These English translations have become the basis for a widening appreciation of this ancient nondual work. Translations have been made from these English translations into a number of other languages, including Italian, and Hindi. The Song of Ribhu has also been reprinted by Sri Ramanasramam and is available from their bookstore.

In addition to these two complete translations, there have been a number of partial translations published. One is a small pamphlet, Essence of Ribhu, available by download from Sri Ramanasramam – www.sriramanamaharshi.org . The other is The Heart of the Ribhu Gita, by F Jones, Los Angeles: Dawn Horse, 1973.

Nome at satsang

Nome has been teaching Self-inquiry, as taught by Sri Ramana, for about 30 years. He gives satsangs and holds retreats at the temple of The Society of Abidance in Truth (SAT), in Santa Cruz, CA, USA. For more information go to http://www.satramana.org. He has translated and published a number of books of Advaita Vedanta that otherwise would not be available in English. Many of these translations were done in collaboration with Dr. Ramamoorthy.

Moksha in Hinduism: By Dr. Shyam Subramanian

A seeker asks: In Hinduism, there is a belief in reincarnation. The idea of reincarnation is that when the body dies, I will be born again. However, we are taught to pursue Moksha (salvation) which puts an end to the cycle of birth and death. As a Hindu, why should I pursue Moksha? Is that not a permanent death forever? At least with reincarnation, I have a chance to be reborn. Perhaps I will get to meet old girl friends in my next birth and go to Las Vegas and Bombay again. But if I get Moksha, according to Hindu teachings, I will never be reborn. That is scary, is it not? Why should I then seek Moksha as stated in our scriptures? How does this idea of Moksha as salvation or liberation make any sense?

Editor’s note: Moksha in Hinduism is not viewed as permanent death but an awakening into eternal life. Moksha is essentially the recognition that one’s very nature is that of freedom and wholeness. The questioner’s presumption that his next life would be according to present desires or expectations (going to Las Vegas or Bombay with his old girlfriends) is not consistent with the doctrine of Karma. According to the doctrine of karma, the next birth is determined by a combination of actions taken in previous lives and the present life. The merits and demerits generated thus will determine future experiences of pleasures and pains. Therefore, there is no guarantee that the expectations to be with specific individuals and repeat pleasurable experiences would come to fruition in the next life. Although the seeker premises the question on a faulty understanding of the ancient teachings on karma and reincarnation, Dr. Subramanian clarifies logically the nature of Moksha and why it is considered the most worthy goal in Hinduism.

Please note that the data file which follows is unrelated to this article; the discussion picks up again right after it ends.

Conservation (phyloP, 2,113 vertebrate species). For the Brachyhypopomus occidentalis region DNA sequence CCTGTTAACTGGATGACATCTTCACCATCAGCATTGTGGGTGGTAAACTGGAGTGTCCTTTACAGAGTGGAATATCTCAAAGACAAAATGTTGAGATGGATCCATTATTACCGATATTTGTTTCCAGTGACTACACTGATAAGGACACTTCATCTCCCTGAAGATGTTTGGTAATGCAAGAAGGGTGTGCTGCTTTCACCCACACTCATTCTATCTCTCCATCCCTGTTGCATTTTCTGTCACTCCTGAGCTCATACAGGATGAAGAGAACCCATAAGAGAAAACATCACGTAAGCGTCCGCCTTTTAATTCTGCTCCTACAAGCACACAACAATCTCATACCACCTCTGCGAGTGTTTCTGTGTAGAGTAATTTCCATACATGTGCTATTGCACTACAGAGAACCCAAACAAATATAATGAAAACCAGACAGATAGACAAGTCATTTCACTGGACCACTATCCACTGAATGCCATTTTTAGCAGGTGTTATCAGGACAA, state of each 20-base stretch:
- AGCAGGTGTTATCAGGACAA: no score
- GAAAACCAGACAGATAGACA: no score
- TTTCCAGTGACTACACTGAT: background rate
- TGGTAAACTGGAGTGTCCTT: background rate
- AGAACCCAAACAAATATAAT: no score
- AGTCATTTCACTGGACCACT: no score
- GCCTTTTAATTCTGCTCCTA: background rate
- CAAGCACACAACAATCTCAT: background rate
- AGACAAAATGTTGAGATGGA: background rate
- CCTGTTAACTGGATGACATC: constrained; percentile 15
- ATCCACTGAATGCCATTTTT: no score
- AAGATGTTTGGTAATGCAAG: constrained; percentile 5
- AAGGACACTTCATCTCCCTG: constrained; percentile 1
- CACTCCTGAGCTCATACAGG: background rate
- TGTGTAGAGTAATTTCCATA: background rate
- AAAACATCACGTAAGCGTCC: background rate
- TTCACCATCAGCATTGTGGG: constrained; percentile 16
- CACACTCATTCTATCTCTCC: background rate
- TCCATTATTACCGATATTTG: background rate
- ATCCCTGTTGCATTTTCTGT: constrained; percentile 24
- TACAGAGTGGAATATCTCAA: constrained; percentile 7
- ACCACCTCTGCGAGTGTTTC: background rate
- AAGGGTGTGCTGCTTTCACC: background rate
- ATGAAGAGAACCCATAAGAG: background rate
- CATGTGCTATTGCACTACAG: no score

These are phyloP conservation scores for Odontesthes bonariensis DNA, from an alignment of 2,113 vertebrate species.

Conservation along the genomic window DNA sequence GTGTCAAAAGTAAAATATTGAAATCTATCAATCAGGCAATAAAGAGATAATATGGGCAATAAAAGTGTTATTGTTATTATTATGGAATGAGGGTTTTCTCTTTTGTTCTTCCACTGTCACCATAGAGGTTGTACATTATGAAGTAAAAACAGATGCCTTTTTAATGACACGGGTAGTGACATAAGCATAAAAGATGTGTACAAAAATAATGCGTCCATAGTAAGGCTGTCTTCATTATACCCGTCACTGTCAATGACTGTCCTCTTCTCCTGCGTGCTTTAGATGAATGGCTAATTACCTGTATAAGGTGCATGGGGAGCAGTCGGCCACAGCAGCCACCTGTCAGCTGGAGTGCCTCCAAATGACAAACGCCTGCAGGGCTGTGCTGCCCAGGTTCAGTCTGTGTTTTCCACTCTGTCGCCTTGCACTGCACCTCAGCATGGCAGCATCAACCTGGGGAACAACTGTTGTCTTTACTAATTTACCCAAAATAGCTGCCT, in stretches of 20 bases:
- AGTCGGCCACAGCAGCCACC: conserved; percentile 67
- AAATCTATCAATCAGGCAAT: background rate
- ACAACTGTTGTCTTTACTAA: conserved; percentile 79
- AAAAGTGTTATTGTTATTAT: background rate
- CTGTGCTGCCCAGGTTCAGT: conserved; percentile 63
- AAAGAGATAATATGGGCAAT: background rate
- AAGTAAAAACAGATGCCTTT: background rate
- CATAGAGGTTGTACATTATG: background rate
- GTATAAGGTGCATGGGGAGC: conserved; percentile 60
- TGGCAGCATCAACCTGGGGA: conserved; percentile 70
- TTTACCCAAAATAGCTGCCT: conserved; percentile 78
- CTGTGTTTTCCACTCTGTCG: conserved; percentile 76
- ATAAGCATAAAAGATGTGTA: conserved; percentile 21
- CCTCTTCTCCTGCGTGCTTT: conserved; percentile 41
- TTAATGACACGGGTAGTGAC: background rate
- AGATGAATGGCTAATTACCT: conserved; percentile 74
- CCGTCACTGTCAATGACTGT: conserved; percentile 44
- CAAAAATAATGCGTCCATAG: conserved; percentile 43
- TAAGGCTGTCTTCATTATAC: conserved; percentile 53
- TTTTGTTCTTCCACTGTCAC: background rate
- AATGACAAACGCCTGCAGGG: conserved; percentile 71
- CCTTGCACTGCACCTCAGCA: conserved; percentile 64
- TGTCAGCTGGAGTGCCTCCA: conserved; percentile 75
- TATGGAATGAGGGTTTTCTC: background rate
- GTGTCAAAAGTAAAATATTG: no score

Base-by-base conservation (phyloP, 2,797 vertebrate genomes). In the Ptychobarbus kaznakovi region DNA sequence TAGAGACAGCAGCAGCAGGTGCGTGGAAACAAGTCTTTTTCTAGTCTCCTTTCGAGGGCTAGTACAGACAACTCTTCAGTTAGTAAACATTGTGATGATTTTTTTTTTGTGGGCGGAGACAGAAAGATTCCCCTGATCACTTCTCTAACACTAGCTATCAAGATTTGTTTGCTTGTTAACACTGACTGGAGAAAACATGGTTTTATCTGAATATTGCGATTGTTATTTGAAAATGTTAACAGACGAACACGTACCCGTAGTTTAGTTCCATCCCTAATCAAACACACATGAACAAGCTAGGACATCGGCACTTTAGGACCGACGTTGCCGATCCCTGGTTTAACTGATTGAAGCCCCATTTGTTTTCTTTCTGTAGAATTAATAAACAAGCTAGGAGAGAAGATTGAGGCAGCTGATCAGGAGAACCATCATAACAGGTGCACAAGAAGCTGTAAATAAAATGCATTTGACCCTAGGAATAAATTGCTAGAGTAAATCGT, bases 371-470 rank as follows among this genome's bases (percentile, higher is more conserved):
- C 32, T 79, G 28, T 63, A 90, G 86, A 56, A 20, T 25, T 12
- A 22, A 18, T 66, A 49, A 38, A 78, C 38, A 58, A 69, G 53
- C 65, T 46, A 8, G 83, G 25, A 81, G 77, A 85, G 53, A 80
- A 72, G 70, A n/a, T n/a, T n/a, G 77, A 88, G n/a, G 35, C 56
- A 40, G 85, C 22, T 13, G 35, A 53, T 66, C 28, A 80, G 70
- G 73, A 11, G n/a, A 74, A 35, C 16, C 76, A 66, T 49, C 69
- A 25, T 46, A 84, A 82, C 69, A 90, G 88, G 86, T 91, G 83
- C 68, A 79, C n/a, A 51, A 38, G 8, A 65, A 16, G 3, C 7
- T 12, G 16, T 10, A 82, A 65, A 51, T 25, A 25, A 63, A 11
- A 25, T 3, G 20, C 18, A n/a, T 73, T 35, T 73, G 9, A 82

shyam

As a way of introduction, Dr. Shyam Subramanian is a professor of medicine and also well trained in the classical traditions of Vedanta. Shyam-Ji’s knowledge of Sanskrit and understanding of subtle truths of the Upanishads makes him a brilliant exponent of various Eastern philosophies and religions from a Vedantic perspective. His writing is clear and easy to follow and very helpful for the novice and the advanced students of Hindu philosophy. If any errors have crept in Shyam-Ji’s presentation due to my minor editing, these will be corrected as soon as pointed out.

Continue reading

The Hindu Doctrine of Karma: By Dr. Sunder Hattangadi

Editor’s note: The doctrines of Karma and Reincarnation play an important role in laying the ethical foundations of conduct in Hinduism, Buddhism, and Jainism. In Bhagavad Gita, the sacred scripture of Hinduism, the path of Karma Yoga (The Yoga of Action) leading to liberation (Moksha) is laid out and explained by Sri Krishna.

In popular understanding, the term Karma can have connotations of both cause and effect. Karma can mean action and activity. It can also mean the fruit or the results of such action and activity that we have to bear. For example, ethical, noble, and selfless actions (karmas) are said to lead to good fortune in the future or in a future life. The opposite of that is true as well.

According to Hinduism, how one leads one’s life determines the mental state in the last moments. The mental atmosphere, ideas, and images occurring in the last moments of life lead to a particular type of rebirth (Bhagavad Gita, Ch. 8, verse 6).